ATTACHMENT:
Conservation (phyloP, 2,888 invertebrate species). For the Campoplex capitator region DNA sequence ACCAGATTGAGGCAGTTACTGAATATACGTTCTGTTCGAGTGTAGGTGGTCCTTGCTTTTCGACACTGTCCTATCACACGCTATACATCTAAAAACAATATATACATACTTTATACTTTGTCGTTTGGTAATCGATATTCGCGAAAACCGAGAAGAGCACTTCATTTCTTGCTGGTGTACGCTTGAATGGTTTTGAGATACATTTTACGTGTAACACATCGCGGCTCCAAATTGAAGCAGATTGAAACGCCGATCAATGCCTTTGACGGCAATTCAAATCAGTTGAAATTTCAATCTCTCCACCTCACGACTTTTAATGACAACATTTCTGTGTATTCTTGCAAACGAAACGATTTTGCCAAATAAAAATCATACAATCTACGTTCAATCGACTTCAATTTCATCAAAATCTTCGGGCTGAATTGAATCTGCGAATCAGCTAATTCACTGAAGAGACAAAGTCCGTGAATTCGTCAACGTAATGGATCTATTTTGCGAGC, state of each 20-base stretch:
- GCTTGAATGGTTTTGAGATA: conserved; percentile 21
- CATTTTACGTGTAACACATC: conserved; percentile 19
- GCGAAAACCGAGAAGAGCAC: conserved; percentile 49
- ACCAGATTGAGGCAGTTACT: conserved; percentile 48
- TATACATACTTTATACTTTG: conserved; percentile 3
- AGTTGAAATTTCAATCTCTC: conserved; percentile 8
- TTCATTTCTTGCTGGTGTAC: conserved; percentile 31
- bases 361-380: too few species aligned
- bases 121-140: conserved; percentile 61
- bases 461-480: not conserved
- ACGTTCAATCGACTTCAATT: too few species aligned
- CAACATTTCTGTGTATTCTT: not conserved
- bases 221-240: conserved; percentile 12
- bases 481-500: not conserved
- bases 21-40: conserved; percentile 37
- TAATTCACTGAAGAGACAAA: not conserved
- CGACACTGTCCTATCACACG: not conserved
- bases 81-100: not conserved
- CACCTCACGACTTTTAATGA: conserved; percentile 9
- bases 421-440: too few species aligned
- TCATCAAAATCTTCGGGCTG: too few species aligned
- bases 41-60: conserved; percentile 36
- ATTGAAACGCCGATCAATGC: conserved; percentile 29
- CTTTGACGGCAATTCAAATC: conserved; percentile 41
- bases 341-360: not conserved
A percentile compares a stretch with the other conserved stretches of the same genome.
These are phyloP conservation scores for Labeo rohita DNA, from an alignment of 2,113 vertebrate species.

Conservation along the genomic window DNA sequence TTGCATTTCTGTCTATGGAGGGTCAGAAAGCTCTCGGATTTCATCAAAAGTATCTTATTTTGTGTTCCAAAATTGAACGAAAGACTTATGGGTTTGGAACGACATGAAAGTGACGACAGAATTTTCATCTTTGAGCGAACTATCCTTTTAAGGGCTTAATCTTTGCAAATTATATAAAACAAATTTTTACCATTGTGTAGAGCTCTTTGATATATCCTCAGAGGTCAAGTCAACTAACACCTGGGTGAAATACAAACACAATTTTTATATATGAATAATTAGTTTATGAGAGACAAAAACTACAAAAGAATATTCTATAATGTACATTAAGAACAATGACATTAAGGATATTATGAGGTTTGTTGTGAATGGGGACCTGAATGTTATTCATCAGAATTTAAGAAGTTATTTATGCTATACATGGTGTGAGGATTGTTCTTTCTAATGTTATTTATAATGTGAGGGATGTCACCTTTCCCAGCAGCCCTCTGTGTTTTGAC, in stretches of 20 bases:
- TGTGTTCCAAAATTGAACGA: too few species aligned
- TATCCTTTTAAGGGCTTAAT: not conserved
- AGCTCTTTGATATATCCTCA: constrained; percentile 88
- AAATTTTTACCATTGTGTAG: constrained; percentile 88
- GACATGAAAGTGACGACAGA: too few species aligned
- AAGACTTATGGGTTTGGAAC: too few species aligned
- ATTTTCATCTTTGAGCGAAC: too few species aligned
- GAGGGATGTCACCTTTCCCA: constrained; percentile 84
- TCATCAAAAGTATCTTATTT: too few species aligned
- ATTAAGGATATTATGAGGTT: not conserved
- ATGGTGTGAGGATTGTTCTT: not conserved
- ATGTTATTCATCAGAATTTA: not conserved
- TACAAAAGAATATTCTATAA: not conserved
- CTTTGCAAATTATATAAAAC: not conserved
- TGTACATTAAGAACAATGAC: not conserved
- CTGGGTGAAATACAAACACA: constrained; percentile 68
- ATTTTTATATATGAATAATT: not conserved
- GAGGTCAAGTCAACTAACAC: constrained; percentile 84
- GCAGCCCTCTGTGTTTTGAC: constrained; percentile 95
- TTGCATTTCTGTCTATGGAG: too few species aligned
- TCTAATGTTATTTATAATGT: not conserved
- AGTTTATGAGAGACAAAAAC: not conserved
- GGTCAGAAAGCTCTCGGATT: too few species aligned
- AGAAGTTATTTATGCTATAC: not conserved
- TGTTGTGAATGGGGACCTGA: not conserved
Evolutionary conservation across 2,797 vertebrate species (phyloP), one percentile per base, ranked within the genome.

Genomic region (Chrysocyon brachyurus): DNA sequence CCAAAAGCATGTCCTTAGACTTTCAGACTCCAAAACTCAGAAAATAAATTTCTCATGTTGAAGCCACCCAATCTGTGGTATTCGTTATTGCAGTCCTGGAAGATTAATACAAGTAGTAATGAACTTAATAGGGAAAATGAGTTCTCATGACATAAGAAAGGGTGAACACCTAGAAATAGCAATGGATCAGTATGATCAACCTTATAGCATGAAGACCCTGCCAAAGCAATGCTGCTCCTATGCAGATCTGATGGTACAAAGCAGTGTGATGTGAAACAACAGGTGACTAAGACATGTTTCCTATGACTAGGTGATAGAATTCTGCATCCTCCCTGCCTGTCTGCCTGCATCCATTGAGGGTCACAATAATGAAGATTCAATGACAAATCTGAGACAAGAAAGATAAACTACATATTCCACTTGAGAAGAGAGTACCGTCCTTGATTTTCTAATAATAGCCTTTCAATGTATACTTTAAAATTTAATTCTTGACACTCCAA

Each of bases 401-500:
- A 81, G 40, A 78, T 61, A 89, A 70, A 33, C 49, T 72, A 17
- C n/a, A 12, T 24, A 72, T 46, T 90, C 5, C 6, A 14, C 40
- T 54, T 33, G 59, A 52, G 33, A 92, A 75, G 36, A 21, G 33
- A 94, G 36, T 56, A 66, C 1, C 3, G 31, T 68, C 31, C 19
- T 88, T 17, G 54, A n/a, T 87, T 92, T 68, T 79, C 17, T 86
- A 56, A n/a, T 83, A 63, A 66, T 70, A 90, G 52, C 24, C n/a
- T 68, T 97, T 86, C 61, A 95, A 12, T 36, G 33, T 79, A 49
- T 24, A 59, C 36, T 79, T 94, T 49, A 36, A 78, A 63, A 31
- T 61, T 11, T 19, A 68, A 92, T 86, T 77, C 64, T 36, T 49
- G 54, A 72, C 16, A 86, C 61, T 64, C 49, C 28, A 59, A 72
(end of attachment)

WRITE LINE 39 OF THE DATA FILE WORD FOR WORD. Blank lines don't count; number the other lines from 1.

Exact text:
- ATTAAGGATATTATGAGGTT: not conserved